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    Here's How Canada Is Going To Resettle 25,000 Syrian Refugees

    The process includes iris scanning, health checks, chartered flights, and more.

    The Canadian government announced Tuesday its plan for bringing in 25,000 Syrian refugees in the coming months.

    The government has split the process up into five phases.

    Fred Chartrand / THE CANADIAN PRESS

    Immigration Minister John McCallum and Defence Minister Harjit Sajjan announce Canada's plan to resettle 25,000 Syrian refugees.

    Here's how it will all work.

    Phase 1: Picking who will come to Canada.

    Alkis Konstantinidis / Reuters

    A migrant holds a baby as refugees and migrants arrive on an overcrowded boat on the Greek island of Lesbos, Nov. 10, 2015.

    There are two ways Canada will bring in refugees: The government's own program and private sponsors. The government says it's already processing thousands of applications for both.

    Canada will pick government-assisted refugees through the UN Refugee Agency (UNHCR) and the Turkish government. The government says it will choose the most vulnerable people: Families, women at risk, LGBT people, and single adult men if they're LGBT or accompanying their family.

    Private groups can pick whoever they like.

    In all cases, refugees have to be Syrian nationals or stateless people living outside Syria. They also have to be registered as refugees with Turkey or the UNHCR.

    Once the refugees are picked by government and private groups, they will go to a UNHCR office for an identity check and iris scan. In some cases, the UNHCR will be using text messages to contact refugees who've been chosen.

    Cost of phase 1: $17-21 million

    Phase 2: Screening and interviews.

    Sean Kilpatrick / THE CANADIAN PRESS

    Jane Philpott, minister of health, John McCallum, minister of immigration, Harjit Sajjan, minister of national defence, Ralph Goodale, minister of public safety, and Mélanie Joly, minister of Canadian heritage announce Canada's plan to resettle Syrian refugees.

    This part will happen overseas. About 500 Canadian government officials from various departments are on the ground.

    Refugees will have interviews with visa officers, full medical exams, and security screening. The security screening will include getting the refugees' biographical information and biometrics, such as fingerprints and photos. That information will then be checked against immigration and police databases.

    Once through this process, refugees will get permanent resident visas and flight plans will be made.

    Cost of phase 2: $36-46 million

    Phase 3: Getting to Canada.

    Alexandros Avramidis / Reuters

    Refugees and migrants rest inside a tent at a camp near the Greek village of Idomeni, November 10, 2015.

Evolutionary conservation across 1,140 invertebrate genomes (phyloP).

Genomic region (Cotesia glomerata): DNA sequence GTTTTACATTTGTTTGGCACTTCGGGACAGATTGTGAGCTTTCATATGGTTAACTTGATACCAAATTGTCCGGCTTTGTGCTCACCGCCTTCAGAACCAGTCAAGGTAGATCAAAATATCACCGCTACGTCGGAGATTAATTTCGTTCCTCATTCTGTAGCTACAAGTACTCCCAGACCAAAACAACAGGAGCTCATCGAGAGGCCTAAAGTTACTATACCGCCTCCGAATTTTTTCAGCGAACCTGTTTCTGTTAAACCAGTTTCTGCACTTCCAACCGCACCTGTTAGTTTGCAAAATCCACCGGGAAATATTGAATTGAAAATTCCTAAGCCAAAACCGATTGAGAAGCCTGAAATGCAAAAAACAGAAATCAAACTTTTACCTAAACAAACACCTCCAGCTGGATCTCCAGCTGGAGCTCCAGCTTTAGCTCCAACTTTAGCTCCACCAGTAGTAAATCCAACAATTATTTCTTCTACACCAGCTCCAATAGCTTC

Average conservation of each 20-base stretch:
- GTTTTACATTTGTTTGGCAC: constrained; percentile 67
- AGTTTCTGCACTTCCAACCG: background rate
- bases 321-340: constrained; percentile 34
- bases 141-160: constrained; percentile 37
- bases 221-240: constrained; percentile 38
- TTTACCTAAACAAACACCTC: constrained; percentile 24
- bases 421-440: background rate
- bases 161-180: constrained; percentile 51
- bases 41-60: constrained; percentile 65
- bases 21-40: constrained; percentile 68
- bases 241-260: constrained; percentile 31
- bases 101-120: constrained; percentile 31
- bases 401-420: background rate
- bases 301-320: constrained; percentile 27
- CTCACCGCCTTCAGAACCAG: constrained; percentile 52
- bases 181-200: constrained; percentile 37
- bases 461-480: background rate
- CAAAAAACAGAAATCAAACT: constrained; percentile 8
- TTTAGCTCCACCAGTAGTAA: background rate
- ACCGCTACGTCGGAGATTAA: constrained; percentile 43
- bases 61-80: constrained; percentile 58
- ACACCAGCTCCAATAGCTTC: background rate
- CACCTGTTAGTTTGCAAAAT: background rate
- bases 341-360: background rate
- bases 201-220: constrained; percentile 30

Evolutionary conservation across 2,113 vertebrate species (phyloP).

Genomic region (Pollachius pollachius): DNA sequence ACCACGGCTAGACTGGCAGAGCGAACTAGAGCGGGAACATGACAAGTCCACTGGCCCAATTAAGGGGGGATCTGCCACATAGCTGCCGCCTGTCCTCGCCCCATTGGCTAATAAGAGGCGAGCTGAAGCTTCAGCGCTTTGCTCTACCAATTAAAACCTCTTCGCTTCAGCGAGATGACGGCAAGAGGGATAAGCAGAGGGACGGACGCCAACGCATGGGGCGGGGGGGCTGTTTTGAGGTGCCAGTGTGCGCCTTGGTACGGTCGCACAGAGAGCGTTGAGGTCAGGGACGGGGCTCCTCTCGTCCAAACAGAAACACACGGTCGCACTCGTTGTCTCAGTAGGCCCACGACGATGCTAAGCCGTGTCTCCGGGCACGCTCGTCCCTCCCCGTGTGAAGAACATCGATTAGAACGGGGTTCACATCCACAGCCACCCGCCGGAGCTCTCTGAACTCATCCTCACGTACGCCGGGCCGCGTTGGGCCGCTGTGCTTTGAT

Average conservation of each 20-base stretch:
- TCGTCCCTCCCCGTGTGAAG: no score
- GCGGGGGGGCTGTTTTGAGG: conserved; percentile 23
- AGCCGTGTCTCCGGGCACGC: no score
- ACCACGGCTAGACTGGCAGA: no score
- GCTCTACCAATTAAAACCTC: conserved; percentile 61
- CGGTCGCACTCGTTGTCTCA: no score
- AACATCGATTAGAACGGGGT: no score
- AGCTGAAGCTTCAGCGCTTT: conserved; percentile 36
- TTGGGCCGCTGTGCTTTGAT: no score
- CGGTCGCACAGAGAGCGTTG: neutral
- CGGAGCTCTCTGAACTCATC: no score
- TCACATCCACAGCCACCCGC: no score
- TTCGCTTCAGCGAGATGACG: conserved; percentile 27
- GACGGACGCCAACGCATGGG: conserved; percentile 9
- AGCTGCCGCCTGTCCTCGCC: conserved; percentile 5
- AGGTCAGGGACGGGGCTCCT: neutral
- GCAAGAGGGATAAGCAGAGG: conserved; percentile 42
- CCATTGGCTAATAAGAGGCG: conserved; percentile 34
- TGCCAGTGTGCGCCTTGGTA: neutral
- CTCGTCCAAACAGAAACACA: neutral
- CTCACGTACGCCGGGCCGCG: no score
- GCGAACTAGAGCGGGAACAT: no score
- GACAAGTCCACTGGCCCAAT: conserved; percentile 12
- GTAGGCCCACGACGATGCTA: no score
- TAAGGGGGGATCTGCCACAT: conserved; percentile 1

Refugees will mostly come to Canada on private chartered planes. The International Organization for Migration does a lot of the logistical planning. Military aircraft could also be used if needed.

    Refugees will land in Montreal and Toronto. Canadian border agents will check the identities of the refugees before boarding and after landing. Refugees will also get a visual health check before boarding.

    Cost of phase 3: $94-121 million

    Phase 4: Getting to the community.

    Muhammad Hamed / Reuters

    Syrian children go to school at a refugee camp in the Jordanian city of Mafraq, November 1, 2015.

    When they get to Canada, refugees will get another ID and visual health check, then go through the usual processing with border agents.

    Privately sponsored refugees will then go to wherever their sponsor is located. Government-assisted refugees will go to one of dozens of communities identified as having the proper supports to help the refugees get settled. As a backup, refugees who don't yet have accommodations set up can stay at military bases.

    Cost of phase 4: $325-377 million

    Phase 5: Settling in.

    Chris Helgren / Reuters

    Clothing donated for an expected influx of Syrian refugees is sorted by volunteers in Toronto on Nov. 24, 2015.

    Government-assisted refugees will either get money from the federal government or the Quebec provincial government (if they end up there) for clothing, household items, food, and more. The amount will be similar to social assistance, the government said, and will last for either one year or until the refugees can support themselves.

    Canada already has support services and networks set up to resettle refugees, but the government looking at beefing up them up. The supports include everything from language services and counseling to help getting a bank account and housing set up.

    Privately sponsored refugees can also access a lot of those services.

    Cost of phase 5: $31-36 million

    Total cost: $564-678 million.

    You can read the government's full plan here.

    Emma Loop was a political reporter for BuzzFeed News and is based in Washington, DC.

    Contact Emma Loop at

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